Tuesday, March 11, 2008

Clinton's choice

I'm watching replays of the CNN Obama/Clinton debate. This is painful.

The argument that Clinton needs, and is failing to make, is that there is a difference between how Senators and Presidents collect the information they need to make their decisions. The Congress does not have an NSA. The President does. Clinton made her decision, one she regrets, on the basis of information provided by George Bush's team. Had she been in President Bush's position, things would be entirely different because she would have had a completely different set of options, including better discovery of what the facts actually were.

She's not making that argument. I'm not sure why, and it suggests to me that she still doesn't think about how to be a President. She's thinking about how to argue about stuff, not how to find the right answer.

There is another angle that Clinton is missing. To win, the Democratic presidential candidate will have to appeal to some Republicans. What is going to go over better? "I was right, you shouldn't have gone to war, now I'm going to fix your mistake and pin the cost on you?" or "We got into this tragedy together, and I will help get us out of it together?" Obama's Iraq message is actually more divisive.

Finally, for what it's worth, the idea of scheduling a withdrawal scares me a lot. I think our withdrawal from Mogadishu contributed directly to the planning of 9/11. I worry about what we're going to be dealing with in 10 years, and where we're going to be dealing with it.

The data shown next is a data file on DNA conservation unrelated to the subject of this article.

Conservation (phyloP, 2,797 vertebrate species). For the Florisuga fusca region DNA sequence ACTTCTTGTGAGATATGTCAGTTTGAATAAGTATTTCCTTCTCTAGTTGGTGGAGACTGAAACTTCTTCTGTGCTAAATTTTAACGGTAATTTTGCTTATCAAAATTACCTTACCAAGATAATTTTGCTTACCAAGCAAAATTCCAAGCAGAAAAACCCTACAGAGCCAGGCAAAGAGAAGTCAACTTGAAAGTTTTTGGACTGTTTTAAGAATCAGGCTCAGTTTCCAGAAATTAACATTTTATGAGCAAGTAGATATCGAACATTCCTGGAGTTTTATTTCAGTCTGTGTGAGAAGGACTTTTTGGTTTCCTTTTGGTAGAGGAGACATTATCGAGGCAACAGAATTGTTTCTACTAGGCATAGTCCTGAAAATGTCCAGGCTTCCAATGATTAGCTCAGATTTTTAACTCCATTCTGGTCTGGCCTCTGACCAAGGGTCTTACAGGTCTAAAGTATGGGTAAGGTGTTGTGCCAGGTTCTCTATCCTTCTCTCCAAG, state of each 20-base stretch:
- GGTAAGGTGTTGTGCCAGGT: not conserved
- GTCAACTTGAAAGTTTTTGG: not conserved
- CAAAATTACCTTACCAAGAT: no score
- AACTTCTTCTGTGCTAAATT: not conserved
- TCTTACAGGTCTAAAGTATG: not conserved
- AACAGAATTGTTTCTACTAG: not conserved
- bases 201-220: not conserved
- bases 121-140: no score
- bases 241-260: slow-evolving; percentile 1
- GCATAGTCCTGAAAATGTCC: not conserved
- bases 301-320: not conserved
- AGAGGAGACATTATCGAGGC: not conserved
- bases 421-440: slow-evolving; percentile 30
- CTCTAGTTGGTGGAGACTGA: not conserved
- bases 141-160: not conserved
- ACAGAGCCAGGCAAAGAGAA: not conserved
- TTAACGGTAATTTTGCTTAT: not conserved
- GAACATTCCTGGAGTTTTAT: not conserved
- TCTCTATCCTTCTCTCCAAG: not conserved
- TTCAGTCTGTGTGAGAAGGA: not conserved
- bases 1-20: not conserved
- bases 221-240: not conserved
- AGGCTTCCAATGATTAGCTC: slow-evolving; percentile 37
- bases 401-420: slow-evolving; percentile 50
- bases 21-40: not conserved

1. Actually, I don't believe she, or obama, needs to appeal to republicans. In this race, republicans will stay home because McCain is a terrible candidate, despised by most true conservatives, and historically republicans vote for the candidate rather than voting the party.

  2. The reason that Clinton did not make the argument that you suggested is very simple -- the House and Senate were provided with secure rooms in which they could review the same classified data that President Bush used to make his decision. And the primary person on his team responsible for the data was George Tenet, head of the CIA, and held over in that post from the Clinton Administration.

    Indeed, I wonder how much time Hillary spent looking at the data -- the log books of the Senate room where the documents were kept would show this. Perhaps she spent very little time there, and would have been embarassed by a fact which implies whe was lax in her senatorial war decision duties.

    Anyway, it's all academic now, since the surge has worked, Obama is the nominee, and is now moving to the center on the Iraq issue.